Ryan: Don’t say words…just relax okay?

He almost seemed a little annoyed with me. My 4-year-old is cooler than his old man. And that hurts big-time.


As we drove back, Ben was putting the pieces together. He now understood that I was returning the boys to their mother. As we approached the now familiar parking lot, I realized that Ben had joined the resistance movement. He said and required only two words: “Papa’s house.” In Ben’s memory, my father’s house is where the boys and I spend the weekends together and it’s where he thought, or hoped, we were now headed.

This reinforced something Ryan had disclosed to me earlier, as we were going door to door:

The whole day Ben has been saying…’Daddy, Daddy, Daddy’…saying it over and over again…’Daddy, Daddy, Daddy’.

I thanked Ryan for telling me and he responded with a big smile: “Ben loves you Daddy – and so do I.” I was, of course, delighted to hear this. Ryan is becoming quite the skilled panderer, telling Daddy what he wants to hear.

But this time Ryan wasn’t kidding. In fact, you won’t believe what happened next. In the parking lot, Ben walked over to greet his smiling mother and climb into the van. But then he paused, as if confused.

“Daddy, come,” he pleaded.

I didn’t. But the tears did.

While Ryan munched on an Almond Joy, this was my treat. No longer could my ex maintain the myth that she alone can raise these boys. I took more than a little pleasure in hearing Ben deliver those simple, poignant words. But not for the reasons you may suspect. Rather, this incident represents the first time I’ve seen Ben seek independence from that blissful mother-centered world which has protected and nurtured him for the past six years.  This is a good sign.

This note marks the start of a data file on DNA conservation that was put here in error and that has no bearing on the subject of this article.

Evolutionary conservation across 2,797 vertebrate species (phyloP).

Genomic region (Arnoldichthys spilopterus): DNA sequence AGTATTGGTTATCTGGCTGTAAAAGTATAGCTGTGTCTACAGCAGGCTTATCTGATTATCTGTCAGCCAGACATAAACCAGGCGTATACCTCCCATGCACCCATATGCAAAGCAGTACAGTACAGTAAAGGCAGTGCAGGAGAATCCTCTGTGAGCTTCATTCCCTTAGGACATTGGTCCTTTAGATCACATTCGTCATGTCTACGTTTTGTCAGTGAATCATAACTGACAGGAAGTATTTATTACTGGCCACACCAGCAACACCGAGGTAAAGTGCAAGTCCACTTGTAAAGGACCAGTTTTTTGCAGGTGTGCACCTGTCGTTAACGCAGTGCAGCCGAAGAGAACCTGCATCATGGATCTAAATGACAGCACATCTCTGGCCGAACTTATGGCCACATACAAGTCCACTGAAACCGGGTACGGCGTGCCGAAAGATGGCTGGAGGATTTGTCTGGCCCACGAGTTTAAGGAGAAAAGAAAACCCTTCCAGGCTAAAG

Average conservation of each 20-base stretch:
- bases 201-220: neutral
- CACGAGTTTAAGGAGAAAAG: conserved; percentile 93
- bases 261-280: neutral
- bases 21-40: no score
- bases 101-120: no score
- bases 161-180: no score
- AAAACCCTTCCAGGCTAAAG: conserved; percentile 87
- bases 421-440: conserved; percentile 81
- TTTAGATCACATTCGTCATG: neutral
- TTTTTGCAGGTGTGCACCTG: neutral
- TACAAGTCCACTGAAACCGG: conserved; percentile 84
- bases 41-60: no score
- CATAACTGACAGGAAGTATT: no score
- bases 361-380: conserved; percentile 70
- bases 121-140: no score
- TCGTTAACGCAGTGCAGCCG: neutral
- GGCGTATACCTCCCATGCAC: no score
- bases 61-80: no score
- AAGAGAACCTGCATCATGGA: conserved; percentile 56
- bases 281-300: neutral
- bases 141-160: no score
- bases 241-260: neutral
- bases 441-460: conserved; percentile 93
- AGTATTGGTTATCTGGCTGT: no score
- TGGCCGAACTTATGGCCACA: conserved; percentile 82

He’s starting to pay more attention to Daddy. Because Daddy loves him and because he loves Daddy.

Even if Daddy is not that cool.



This entry was posted in October 2010 and tagged , , , , , , , , . Bookmark the permalink.

4 Responses to Autism Dad: Halloween Recap – My new best friend, Psycho

  1. Lisa says:

    This totally brings tears to my eyes, what a very special moment for you and your boys! Sometimes we don’t always see or hear what we want from our kids and when we do it is the MOST amazing thing in the world! Keep on enjoying it!

  2. Pie Maker says:

    It sounds to me like you are onto something there. Even when our kids can’t say it they have some amazing ways of expressing themselves if we can look with the right kind of eyes. I’m glad you got the message! I’m enjoying your blog, it’s nice to have the father’s perspective!

  3. Mary Catherine says:

    As always, what wonderful insights you have with the commitment to share them with others — a wonderful contribution. Saw Bob Ross today at a philantrophy luncheon. He looks good!

  4. Paula Hill says:

    You’re killing me here, can’t read anymore. I am thankful (on this Thanksgiving week) for stumbling upon your blog, it has softened and opened my heart to a new perspective.